The Smorgon Group’s project engineer, Mr Ian Olmstead, ran the pilot plant. He says their experience has highlighted the lack of downstream technology to process algae to biofuel. Although the pilot plant used closed reactors, he says that on a large scale, they would probably move to open ponds because of the prohibitive costs of an enclosed system. He also says that the carbon capture benefits of the algal production are a minor factor. ‘If we were to grow 1000 ha of algae in ponds at the growth rates we think are reasonable, we would only be using up about one per cent of Hazelwood’s emissions a year,’ he explains.

Another Australian company, CubicQED, is also focusing on large-scale pond production until closed-reactor systems become more cost effective. In partnership with Moree Plains Shire Council, the company plans to build a water treatment and biodiesel plant using water waste from the district’s mineral spa industry.

CSIRO’s Elisabeth Albinsson views isolates of algae for potential use in biofuel.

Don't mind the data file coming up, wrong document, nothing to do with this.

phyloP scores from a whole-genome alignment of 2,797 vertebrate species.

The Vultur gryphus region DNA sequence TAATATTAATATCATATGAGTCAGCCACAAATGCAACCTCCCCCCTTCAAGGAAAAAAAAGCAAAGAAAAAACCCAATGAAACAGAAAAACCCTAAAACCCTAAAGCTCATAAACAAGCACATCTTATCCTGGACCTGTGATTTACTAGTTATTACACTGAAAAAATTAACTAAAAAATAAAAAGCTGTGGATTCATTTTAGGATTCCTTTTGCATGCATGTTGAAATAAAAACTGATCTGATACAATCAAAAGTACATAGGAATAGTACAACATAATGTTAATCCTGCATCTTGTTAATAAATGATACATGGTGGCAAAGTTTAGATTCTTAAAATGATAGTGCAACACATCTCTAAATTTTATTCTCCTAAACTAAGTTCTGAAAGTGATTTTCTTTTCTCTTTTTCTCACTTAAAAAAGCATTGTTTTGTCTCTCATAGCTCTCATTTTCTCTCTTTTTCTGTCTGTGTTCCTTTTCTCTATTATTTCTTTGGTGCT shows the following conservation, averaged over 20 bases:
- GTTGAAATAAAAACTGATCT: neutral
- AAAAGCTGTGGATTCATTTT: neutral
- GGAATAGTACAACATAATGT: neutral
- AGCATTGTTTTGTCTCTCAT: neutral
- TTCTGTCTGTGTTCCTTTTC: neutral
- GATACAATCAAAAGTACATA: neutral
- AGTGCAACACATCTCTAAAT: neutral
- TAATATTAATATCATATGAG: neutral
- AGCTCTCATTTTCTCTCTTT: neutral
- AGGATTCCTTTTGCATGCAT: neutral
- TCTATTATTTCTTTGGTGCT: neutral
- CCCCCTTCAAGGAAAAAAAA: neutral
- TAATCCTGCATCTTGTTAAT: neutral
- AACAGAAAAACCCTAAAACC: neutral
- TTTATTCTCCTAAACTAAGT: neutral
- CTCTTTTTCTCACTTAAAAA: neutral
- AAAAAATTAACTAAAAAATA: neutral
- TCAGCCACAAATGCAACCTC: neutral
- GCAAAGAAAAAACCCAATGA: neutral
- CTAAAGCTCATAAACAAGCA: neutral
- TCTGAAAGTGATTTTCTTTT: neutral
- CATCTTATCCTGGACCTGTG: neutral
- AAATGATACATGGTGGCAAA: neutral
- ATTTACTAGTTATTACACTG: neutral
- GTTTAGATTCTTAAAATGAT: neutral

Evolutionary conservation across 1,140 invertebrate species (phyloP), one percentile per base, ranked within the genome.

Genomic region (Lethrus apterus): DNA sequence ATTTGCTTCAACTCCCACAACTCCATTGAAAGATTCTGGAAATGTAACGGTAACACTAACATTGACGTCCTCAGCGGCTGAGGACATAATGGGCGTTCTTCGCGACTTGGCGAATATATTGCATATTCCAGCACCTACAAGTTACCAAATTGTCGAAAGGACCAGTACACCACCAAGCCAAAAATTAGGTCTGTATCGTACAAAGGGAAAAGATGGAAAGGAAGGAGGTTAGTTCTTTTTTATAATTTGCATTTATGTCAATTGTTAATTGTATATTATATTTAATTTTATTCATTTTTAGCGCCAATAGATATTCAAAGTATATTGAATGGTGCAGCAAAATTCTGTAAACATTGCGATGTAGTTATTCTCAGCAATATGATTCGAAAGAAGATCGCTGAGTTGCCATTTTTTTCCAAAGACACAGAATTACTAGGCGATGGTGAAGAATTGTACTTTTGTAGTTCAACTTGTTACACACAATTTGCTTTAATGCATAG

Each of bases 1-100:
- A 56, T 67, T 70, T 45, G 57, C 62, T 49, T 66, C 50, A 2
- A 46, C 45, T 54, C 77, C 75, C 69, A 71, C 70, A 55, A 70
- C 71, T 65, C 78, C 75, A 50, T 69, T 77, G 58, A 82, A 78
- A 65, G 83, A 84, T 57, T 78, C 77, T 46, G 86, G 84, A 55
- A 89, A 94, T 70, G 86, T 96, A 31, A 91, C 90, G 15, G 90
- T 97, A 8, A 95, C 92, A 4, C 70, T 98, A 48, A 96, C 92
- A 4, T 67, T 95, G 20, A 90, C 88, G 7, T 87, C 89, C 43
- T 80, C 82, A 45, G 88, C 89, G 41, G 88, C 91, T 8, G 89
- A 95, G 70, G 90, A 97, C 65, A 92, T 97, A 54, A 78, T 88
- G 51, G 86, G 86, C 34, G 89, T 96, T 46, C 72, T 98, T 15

Credit: CSIRO.

CubicQED CEO, Mr David McMurran, says the minimum-scale commercial plant will initially cover three hectares, with 15 ponds containing 15 megalitres of water producing a minimum of 1.2 t of algae per day. More than 100 ha of ponds are planned over a five year period. The company is in advanced stages of negotiation with a UK investment fund to provide the capital for the construction phase of the plant, and has also won an industry and innovation grant from the NSW Government.

Mr McMurran says the company’s water demineralisation technology is also ideally suited for providing high-quality water for Australia’s regional areas and treating inland saline waterways. Eventually, the company plans to feed the algae with CO2 from the production process (biodiesel pumps), and possibly other industry.

CubicQED will supply its algal oil to a Queensland company to manufacture biodiesel. After oil pressing, the remaining algal residue will be dried and supplied as a ‘cake’ to stockfeed manufacturers, who pelletise and market it as a high-nutrient animal feed supplement. About eighty per cent of the processed water will also be sold back to the Moree shire for industrial and other uses.


More information

1 The SARDI photo-bioreactor is a National Collaborative Research Infrastructure Strategy (NCRIS) facility.